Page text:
2

I'm putting together an editing plan for myself for my novel, and someone said something that made me think of chapters. For my first draft, I hadn't ever thought about chapters that much, only working on the writing itself. When I came to a natural break in the text, I would put a pound sign ( # ) to signal to myself that this would be a good place for a chapter to end/begin. Now I'm wondering when exactly I need to be thinking about where my chapters are.

Some info- the genre of my book is YA fantasy, and my word count is 81,600 words (roughly).

  • I kind of did what you did. I cut down half the chapters in editing. I'm not sure what the BEST answer is. There's a lot of general guidelines on lots of websites like masterclass.com/articles/… and medium.com/the-book-mechanic/… – DWKraus Sep 8 at 21:50
  • 1
    Can you elaborate on what is "a natural break in the text" for you? – Alexander Sep 8 at 21:50
  • @Alexander A natural break in text for me is when a scene changes, or when a major thing happens and I want to pause for suspense. – AnnWriter19 Sep 9 at 0:22
7

Quick challenge: should you start thinking about chapters? It is entirely possible to write the entire book without any chapters (or, depending on your point of view, as a single chapter). To quote a literary great:

Life doesn't happen in chapters — at least, not regular ones. Nor do movies. Homer didn't write in chapters. I can see what their purpose is in children's books ("I'll read to the end of the chapter, and then you must go to sleep") but I'm blessed if I know what function they serve in books for adults.
Sir Terry Pratchett

Now, part of this comes down to your writing style: some people will start the story by writing out a list of events, and grouping them into chapters to write. Some people will just sit down and start typing, never knowing when the next scene break will be.

Furthermore, it also depends on the style of your story. A story set across a long period, with plenty of time-skips — for example, a cross-continental journey, consisting of large swathes of boring walking/riding interspersed with brief moments of intense action; a series of snapshots of a person's life from their birth, education, becoming famous, becoming infamous, and through to their eventual death; or an entire year of schooling — will lend itself well to being broken down into chapters. On the other hand, a continuous story which tracks the frantic few hours of a protagonist trapped in an unfortunate situation of scenario may benefit from not having any chapters, or even any time-skips/scene-breaks.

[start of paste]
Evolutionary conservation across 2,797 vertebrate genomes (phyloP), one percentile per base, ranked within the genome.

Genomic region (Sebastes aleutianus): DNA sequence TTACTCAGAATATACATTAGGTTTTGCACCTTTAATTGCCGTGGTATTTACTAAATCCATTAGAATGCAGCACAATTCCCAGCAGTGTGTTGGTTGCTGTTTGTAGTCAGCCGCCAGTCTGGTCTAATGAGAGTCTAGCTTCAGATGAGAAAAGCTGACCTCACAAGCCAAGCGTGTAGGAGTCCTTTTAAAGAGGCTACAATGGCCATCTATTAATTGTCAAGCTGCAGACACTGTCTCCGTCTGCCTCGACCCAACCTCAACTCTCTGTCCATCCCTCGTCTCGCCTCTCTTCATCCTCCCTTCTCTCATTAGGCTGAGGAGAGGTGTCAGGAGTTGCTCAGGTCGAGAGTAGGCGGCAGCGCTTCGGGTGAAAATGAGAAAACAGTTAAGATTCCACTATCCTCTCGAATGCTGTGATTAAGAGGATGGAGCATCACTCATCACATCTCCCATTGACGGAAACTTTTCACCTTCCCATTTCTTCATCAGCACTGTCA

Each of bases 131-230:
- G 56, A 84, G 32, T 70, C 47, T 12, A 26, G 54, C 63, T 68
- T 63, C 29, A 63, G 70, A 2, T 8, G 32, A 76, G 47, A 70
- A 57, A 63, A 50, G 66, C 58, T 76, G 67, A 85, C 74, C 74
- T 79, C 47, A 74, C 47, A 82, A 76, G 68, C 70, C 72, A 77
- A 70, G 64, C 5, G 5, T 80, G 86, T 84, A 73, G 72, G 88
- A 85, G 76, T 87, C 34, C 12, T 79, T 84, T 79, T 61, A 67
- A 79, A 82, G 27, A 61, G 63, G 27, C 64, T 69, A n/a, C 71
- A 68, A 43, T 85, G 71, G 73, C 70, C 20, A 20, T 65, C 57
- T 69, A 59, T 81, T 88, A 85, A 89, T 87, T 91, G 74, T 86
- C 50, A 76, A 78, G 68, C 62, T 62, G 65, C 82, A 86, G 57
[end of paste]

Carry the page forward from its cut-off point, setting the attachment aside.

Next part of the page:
Consider also that in certain cases, the break between books wasn't even finalised until after several revisions of the story had been completed.

In short, I would suggest continuing to write as you currently are. Once you have your [first/next] (delete as appropriate) full draft of the book ready, read through it and decide if you need/want chapters. If so, then go through, and identify suitable chapter breaks, with the assistance of your hash-tags.

| improve this answer | |
2

Chapters are part of the shape of a book, and they help govern the pacing. They also help readers break the book into manageable chunks -- most readers will wait until a chapter break before taking a rest from reading.

A chapter break should happen at a point where there is a logical break in the flow of the story -- a change in viewpoint, location, time, or focus. They should occur after something has been resolved (so the reader should feel a sense of satisfaction that progress is being made) but there also needs to be momentum to push the reader into the next chapter, otherwise you risk the reader putting the book down and never coming back. This could be a cliffhanger (but don't overdo this), but could just be that some new information has been revealed and the reader wants to understand how it fits in, or a character has decided to do something and the reader wants to learn how it works out.

Adding a chapter break slows the story down, gives the reader breathing space. This is especially important after action scenes, so this is a good place to put them.

| improve this answer | |

Your Answer

By clicking “Post Your Answer”, you agree to our terms of service, privacy policy and cookie policy

Not the answer you're looking for? Browse other questions tagged or ask your own question.